Liturgy In Place

Today is Good Friday, the day on which Christians mark the crucifixion and death of Jesus.  On my morning walk, I thought of all the churches I’ve had the blessing to worship with over the years.

As a child growing up on the Mexico-Texas border, our church would worship once or twice a year with a neighboring United Methodist congregation, with songs, prayers and the sermon in Spanish.  At that time, Spanish was looked down on by the leaders in the community.  My first taste of wine came when I was 14, during communion at my friend’s Episcopal church, and I remember being shocked that they didn’t use Welch’s Grape Juice – grape juice for communion was all I’d known until then!

During seminary, I was invited to join a General Board of Global Ministries “mission study tour” to southeast Asia.  In Cambodia we worshiped at two Methodist churches.  Holy Spirit United Methodist Church in Phnom Penh had Bible study classes and worship in the morning.  It was a city church, and people dressed in their finest clothes and the children’s choir sang a special song.  Later that afternoon we worshiped with Takdol Methodist Church, sponsored by the Swiss Methodist Church.  Their building was built over a fish pond, which the church used to sell fish both to help feed the community and to support their ministries.  So many children came to the worship service, with broad smiles and laughter.  The music and sermon were amplified, so that anyone walking by would hear the songs and good news.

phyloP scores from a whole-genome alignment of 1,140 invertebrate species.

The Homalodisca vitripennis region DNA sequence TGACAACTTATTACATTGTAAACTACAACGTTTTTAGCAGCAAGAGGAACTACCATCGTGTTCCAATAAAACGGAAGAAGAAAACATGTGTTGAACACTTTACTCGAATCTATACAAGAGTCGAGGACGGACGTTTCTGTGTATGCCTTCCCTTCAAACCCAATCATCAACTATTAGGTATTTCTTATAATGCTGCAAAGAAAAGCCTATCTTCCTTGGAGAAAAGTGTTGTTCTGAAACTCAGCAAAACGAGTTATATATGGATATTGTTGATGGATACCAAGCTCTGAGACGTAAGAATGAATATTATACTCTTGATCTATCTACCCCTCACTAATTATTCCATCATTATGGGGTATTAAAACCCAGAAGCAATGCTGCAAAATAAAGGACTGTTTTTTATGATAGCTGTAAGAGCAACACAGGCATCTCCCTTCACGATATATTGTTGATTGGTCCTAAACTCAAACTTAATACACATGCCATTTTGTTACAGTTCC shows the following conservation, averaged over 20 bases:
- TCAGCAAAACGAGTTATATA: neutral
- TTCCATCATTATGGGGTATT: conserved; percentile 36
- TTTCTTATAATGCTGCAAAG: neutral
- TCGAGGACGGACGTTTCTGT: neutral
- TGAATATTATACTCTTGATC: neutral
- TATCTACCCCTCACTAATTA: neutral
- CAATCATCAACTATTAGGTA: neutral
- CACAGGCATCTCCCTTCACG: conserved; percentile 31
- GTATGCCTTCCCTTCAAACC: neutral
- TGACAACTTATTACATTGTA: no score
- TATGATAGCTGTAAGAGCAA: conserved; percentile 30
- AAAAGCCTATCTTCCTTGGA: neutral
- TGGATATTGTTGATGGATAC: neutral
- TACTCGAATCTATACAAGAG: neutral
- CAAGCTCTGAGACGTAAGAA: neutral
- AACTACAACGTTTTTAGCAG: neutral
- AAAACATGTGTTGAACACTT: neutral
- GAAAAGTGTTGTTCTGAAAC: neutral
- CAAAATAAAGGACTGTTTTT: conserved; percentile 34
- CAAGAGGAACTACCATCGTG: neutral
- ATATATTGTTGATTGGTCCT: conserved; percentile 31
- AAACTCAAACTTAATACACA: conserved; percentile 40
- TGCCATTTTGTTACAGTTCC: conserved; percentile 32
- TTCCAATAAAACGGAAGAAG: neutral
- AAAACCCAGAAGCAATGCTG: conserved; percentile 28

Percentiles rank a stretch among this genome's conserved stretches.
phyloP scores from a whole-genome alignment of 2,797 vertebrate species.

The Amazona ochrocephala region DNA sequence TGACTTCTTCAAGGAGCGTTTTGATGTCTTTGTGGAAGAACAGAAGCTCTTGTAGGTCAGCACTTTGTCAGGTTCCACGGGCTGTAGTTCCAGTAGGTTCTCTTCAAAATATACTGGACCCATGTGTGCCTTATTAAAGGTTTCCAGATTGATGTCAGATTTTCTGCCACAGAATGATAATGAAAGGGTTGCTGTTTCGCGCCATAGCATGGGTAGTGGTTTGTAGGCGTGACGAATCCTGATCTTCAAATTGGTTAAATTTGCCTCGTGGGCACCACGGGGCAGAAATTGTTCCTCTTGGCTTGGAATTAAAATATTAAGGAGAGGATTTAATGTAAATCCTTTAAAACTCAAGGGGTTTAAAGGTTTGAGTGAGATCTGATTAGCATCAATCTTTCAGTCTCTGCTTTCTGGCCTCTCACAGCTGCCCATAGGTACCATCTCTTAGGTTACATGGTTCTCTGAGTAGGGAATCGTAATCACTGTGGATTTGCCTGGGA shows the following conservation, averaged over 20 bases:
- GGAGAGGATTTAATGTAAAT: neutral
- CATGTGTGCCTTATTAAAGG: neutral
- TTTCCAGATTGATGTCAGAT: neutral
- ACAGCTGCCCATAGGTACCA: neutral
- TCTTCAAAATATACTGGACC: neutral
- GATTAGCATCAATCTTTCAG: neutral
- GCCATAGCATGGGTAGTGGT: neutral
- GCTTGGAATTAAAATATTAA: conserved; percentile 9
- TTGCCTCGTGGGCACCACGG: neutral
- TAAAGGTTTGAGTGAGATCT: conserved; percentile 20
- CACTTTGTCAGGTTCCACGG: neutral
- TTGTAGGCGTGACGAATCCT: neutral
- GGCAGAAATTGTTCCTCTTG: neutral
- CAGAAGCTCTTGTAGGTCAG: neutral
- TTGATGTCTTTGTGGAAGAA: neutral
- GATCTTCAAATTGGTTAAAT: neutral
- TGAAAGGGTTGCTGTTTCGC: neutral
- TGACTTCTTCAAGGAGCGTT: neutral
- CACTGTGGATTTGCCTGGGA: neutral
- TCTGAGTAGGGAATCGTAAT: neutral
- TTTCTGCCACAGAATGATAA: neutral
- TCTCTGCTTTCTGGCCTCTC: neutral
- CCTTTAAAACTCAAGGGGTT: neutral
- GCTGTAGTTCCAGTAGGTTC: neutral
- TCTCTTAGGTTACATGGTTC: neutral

There are so many others that come to mind – a quiet stone chapel in the Texas Hill Country, a century old wooden church in rural Minnesota, an open air pavilion with the sound of waves accompanying our prayers.  What each of these have in common is that the people gathered to worship God, and to focus on God’s grace given to us through the life, death and resurrection of Jesus Christ.  In The New Handbook Of The Christian Year there is a beautiful description of Christian worship:

“Christian worship occurs in the midst of ever-flowing human time.  Each worship occasion is unique.  The same group of people never meet twice for worship in the context of the same world situation.  Never again will they assemble for worship with exactly the same concerns they bring this week.  In worship we try not to escape time but to see all history as God’s time.”

When we gather for Christian worship, we each bring the concerns of our lives and our understandings of the world around us.  The word “liturgy” means the work of the people, and thus we see that each worship service allows for the people of a particular place and time to bring their context before God, in their own language and with their own concerns.

As you gather for Good Friday worship with your church family, as you prepare for Easter Sunday worship, remember that when you worship the Spirit enables you to see beyond yourself to the transcendent God, God who loves the world, Christ who sacrifices for the world, the Spirit who reveals God’s reconciling love to us.  No matter the style of the building or the rhythm of the music, no matter the language of the prayers, no matter which translation of scripture is read, the people gather to praise God and be made ready to go forth into the world at witnesses of God’s grace.

May your Good Friday and Easter worship be a blessing to you and to all who know you.


Quote, page 35: The New Handbook of the Christian Year, edited by Hoyt L. Hickman, Don E. Sailers, Laurence Hull Stookey, & James F. White, Abingdon Press 1992

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